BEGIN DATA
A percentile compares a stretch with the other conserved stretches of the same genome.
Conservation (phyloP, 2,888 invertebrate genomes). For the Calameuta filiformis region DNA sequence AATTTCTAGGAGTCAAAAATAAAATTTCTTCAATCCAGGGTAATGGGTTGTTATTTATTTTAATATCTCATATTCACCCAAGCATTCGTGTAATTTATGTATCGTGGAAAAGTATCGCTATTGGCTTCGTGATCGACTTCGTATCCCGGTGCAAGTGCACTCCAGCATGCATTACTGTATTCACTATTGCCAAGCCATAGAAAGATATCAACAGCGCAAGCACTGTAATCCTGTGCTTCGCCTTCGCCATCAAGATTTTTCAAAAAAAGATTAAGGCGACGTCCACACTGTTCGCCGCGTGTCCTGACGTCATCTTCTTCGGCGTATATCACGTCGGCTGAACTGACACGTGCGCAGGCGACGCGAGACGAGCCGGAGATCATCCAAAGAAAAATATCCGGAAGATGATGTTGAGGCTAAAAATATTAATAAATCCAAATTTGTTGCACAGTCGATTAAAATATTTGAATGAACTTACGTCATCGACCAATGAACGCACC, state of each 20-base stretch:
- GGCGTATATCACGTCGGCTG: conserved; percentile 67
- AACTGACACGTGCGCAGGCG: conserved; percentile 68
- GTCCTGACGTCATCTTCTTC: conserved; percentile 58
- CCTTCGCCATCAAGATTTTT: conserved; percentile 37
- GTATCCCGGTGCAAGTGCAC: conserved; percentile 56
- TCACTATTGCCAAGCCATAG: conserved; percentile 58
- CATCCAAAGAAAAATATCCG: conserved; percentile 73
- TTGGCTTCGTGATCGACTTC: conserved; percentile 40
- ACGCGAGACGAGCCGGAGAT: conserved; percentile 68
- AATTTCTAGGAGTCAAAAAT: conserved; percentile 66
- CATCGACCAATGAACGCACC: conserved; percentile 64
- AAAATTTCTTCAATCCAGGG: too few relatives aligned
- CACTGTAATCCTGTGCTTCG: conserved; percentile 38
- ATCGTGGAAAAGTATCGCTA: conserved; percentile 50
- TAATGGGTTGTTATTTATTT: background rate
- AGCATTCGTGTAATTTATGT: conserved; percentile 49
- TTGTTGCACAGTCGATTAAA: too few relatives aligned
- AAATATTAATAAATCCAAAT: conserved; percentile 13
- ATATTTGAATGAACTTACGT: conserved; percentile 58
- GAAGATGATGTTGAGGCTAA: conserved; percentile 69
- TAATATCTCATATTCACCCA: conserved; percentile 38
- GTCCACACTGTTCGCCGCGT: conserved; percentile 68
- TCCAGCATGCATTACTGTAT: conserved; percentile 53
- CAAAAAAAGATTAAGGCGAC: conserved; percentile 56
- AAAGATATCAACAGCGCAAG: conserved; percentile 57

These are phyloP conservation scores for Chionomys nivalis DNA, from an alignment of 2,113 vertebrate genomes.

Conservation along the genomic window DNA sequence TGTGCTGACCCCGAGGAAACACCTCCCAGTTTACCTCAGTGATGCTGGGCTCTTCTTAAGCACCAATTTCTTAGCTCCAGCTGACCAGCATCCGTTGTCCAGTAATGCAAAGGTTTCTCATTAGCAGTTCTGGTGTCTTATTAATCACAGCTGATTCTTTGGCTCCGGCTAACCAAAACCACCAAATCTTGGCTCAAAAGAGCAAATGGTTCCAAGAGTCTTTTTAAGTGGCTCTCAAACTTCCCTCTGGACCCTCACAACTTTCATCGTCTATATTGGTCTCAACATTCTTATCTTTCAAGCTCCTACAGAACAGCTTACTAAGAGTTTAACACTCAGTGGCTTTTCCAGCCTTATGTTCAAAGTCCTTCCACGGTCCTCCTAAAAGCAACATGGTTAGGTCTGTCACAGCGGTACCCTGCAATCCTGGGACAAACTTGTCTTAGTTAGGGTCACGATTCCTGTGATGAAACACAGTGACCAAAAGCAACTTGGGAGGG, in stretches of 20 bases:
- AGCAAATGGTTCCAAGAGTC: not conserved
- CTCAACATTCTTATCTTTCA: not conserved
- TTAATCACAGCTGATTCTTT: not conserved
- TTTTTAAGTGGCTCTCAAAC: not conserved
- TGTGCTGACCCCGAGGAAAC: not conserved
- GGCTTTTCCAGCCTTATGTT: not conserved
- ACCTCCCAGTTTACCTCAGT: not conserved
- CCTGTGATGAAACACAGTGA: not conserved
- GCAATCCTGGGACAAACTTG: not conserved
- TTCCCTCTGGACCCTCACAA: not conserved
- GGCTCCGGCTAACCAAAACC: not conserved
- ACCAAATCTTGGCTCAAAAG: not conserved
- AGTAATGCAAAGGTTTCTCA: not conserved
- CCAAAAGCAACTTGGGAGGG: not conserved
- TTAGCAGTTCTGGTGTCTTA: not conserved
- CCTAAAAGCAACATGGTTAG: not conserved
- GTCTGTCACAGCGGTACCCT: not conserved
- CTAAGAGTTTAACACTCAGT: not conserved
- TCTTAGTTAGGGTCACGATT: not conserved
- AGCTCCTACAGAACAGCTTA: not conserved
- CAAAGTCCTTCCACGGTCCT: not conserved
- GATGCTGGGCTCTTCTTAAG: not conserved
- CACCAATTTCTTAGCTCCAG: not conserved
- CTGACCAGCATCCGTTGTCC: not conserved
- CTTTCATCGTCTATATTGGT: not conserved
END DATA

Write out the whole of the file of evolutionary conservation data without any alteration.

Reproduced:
A percentile compares a stretch with the other conserved stretches of the same genome.
Conservation (phyloP, 2,888 invertebrate genomes). For the Calameuta filiformis region DNA sequence AATTTCTAGGAGTCAAAAATAAAATTTCTTCAATCCAGGGTAATGGGTTGTTATTTATTTTAATATCTCATATTCACCCAAGCATTCGTGTAATTTATGTATCGTGGAAAAGTATCGCTATTGGCTTCGTGATCGACTTCGTATCCCGGTGCAAGTGCACTCCAGCATGCATTACTGTATTCACTATTGCCAAGCCATAGAAAGATATCAACAGCGCAAGCACTGTAATCCTGTGCTTCGCCTTCGCCATCAAGATTTTTCAAAAAAAGATTAAGGCGACGTCCACACTGTTCGCCGCGTGTCCTGACGTCATCTTCTTCGGCGTATATCACGTCGGCTGAACTGACACGTGCGCAGGCGACGCGAGACGAGCCGGAGATCATCCAAAGAAAAATATCCGGAAGATGATGTTGAGGCTAAAAATATTAATAAATCCAAATTTGTTGCACAGTCGATTAAAATATTTGAATGAACTTACGTCATCGACCAATGAACGCACC, state of each 20-base stretch:
- GGCGTATATCACGTCGGCTG: conserved; percentile 67
- AACTGACACGTGCGCAGGCG: conserved; percentile 68
- GTCCTGACGTCATCTTCTTC: conserved; percentile 58
- CCTTCGCCATCAAGATTTTT: conserved; percentile 37
- GTATCCCGGTGCAAGTGCAC: conserved; percentile 56
- TCACTATTGCCAAGCCATAG: conserved; percentile 58
- CATCCAAAGAAAAATATCCG: conserved; percentile 73
- TTGGCTTCGTGATCGACTTC: conserved; percentile 40
- ACGCGAGACGAGCCGGAGAT: conserved; percentile 68
- AATTTCTAGGAGTCAAAAAT: conserved; percentile 66
- CATCGACCAATGAACGCACC: conserved; percentile 64
- AAAATTTCTTCAATCCAGGG: too few relatives aligned
- CACTGTAATCCTGTGCTTCG: conserved; percentile 38
- ATCGTGGAAAAGTATCGCTA: conserved; percentile 50
- TAATGGGTTGTTATTTATTT: background rate
- AGCATTCGTGTAATTTATGT: conserved; percentile 49
- TTGTTGCACAGTCGATTAAA: too few relatives aligned
- AAATATTAATAAATCCAAAT: conserved; percentile 13
- ATATTTGAATGAACTTACGT: conserved; percentile 58
- GAAGATGATGTTGAGGCTAA: conserved; percentile 69
- TAATATCTCATATTCACCCA: conserved; percentile 38
- GTCCACACTGTTCGCCGCGT: conserved; percentile 68
- TCCAGCATGCATTACTGTAT: conserved; percentile 53
- CAAAAAAAGATTAAGGCGAC: conserved; percentile 56
- AAAGATATCAACAGCGCAAG: conserved; percentile 57

These are phyloP conservation scores for Chionomys nivalis DNA, from an alignment of 2,113 vertebrate genomes.

Conservation along the genomic window DNA sequence TGTGCTGACCCCGAGGAAACACCTCCCAGTTTACCTCAGTGATGCTGGGCTCTTCTTAAGCACCAATTTCTTAGCTCCAGCTGACCAGCATCCGTTGTCCAGTAATGCAAAGGTTTCTCATTAGCAGTTCTGGTGTCTTATTAATCACAGCTGATTCTTTGGCTCCGGCTAACCAAAACCACCAAATCTTGGCTCAAAAGAGCAAATGGTTCCAAGAGTCTTTTTAAGTGGCTCTCAAACTTCCCTCTGGACCCTCACAACTTTCATCGTCTATATTGGTCTCAACATTCTTATCTTTCAAGCTCCTACAGAACAGCTTACTAAGAGTTTAACACTCAGTGGCTTTTCCAGCCTTATGTTCAAAGTCCTTCCACGGTCCTCCTAAAAGCAACATGGTTAGGTCTGTCACAGCGGTACCCTGCAATCCTGGGACAAACTTGTCTTAGTTAGGGTCACGATTCCTGTGATGAAACACAGTGACCAAAAGCAACTTGGGAGGG, in stretches of 20 bases:
- AGCAAATGGTTCCAAGAGTC: not conserved
- CTCAACATTCTTATCTTTCA: not conserved
- TTAATCACAGCTGATTCTTT: not conserved
- TTTTTAAGTGGCTCTCAAAC: not conserved
- TGTGCTGACCCCGAGGAAAC: not conserved
- GGCTTTTCCAGCCTTATGTT: not conserved
- ACCTCCCAGTTTACCTCAGT: not conserved
- CCTGTGATGAAACACAGTGA: not conserved
- GCAATCCTGGGACAAACTTG: not conserved
- TTCCCTCTGGACCCTCACAA: not conserved
- GGCTCCGGCTAACCAAAACC: not conserved
- ACCAAATCTTGGCTCAAAAG: not conserved
- AGTAATGCAAAGGTTTCTCA: not conserved
- CCAAAAGCAACTTGGGAGGG: not conserved
- TTAGCAGTTCTGGTGTCTTA: not conserved
- CCTAAAAGCAACATGGTTAG: not conserved
- GTCTGTCACAGCGGTACCCT: not conserved
- CTAAGAGTTTAACACTCAGT: not conserved
- TCTTAGTTAGGGTCACGATT: not conserved
- AGCTCCTACAGAACAGCTTA: not conserved
- CAAAGTCCTTCCACGGTCCT: not conserved
- GATGCTGGGCTCTTCTTAAG: not conserved
- CACCAATTTCTTAGCTCCAG: not conserved
- CTGACCAGCATCCGTTGTCC: not conserved
- CTTTCATCGTCTATATTGGT: not conserved